There are, however, some essential factors to think about when deciding if a flexible workplace design (and importantly, culture) is going to suit your organisation.

Unassigned workspaces allow rg+p Architects’ team to collaborate on projects as and when they need to.

Who uses your space (and for what)

You can stop focusing on the square footage of your space when you start to embrace a flexible approach. That’s because flexible design focuses on what you use a space for rather than starting with how much space each person needs.

On paper, our own space at WorkLife Central is too large for the amount of staff we have, but we need that space to accommodate the activities we do. We keep design resources, have people in for presentations and tours, conduct client workshops and put on events – all of which wouldn’t be possible if we simply calculated the space we need for our own people rather than considering the bigger picture.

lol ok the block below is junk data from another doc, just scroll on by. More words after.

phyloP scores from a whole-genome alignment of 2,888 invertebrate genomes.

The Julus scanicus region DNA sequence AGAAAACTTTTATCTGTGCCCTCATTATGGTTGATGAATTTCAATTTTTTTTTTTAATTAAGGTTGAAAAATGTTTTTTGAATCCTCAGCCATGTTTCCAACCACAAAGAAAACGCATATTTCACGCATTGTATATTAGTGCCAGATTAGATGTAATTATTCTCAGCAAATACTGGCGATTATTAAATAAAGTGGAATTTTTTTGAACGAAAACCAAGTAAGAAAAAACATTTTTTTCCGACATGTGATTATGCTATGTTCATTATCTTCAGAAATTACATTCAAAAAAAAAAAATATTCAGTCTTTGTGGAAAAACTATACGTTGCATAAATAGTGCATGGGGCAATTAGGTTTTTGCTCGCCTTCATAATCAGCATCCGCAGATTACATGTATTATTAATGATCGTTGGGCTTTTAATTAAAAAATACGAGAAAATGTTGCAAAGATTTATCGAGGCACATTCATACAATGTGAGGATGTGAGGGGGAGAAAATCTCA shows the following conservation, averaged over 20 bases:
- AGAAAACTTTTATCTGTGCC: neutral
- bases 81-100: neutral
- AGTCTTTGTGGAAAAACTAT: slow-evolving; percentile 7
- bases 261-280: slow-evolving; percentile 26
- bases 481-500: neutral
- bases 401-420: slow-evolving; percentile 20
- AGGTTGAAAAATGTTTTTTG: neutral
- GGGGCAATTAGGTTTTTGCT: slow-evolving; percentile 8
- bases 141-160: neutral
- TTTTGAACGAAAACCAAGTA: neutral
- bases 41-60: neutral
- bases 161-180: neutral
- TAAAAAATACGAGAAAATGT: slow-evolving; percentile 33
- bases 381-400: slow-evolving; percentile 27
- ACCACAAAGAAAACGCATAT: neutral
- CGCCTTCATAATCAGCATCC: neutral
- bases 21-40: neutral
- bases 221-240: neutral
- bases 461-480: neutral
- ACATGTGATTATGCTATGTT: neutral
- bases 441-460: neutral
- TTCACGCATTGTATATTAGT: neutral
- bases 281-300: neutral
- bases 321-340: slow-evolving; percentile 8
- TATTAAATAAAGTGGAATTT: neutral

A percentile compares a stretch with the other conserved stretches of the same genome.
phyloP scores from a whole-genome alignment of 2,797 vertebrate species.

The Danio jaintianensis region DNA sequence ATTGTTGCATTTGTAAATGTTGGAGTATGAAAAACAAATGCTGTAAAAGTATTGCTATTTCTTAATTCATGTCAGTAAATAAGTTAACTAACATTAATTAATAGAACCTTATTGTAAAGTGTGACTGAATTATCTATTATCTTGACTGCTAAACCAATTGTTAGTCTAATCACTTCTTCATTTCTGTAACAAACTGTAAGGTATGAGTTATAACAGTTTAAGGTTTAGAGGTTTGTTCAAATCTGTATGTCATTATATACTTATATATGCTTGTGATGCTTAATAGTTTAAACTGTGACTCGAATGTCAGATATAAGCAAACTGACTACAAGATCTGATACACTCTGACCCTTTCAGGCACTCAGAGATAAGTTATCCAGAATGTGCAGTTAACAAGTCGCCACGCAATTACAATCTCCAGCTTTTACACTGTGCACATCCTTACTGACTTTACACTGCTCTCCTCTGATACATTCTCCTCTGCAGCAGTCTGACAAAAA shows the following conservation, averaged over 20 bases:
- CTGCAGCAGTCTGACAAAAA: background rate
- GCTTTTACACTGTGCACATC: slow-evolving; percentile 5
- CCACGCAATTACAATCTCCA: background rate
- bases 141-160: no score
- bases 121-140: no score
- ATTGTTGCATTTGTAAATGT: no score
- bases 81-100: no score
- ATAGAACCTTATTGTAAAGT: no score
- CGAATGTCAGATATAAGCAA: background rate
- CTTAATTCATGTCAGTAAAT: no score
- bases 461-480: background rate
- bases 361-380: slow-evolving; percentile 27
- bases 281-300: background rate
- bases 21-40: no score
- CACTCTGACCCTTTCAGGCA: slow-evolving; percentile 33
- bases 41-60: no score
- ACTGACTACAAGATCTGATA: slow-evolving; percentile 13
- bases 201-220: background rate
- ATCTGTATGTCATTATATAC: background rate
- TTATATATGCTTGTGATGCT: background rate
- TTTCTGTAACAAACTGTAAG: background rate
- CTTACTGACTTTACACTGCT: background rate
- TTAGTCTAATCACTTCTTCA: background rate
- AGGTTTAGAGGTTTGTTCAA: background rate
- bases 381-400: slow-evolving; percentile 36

Open-plan, zoned areas at Mira Technology Institute.


The tasks your people do in the workplace

As we’ve already mentioned, we designed our own offices to accommodate more people than just our team. But we’ve also very much thought about what we do in our space, which is what you should be doing too!

As well as welcoming people in, we have to think about the day-to-day tasks that we do. We do a lot of group work, but also need spaces for people to concentrate on their own, so have created areas to facilitate both.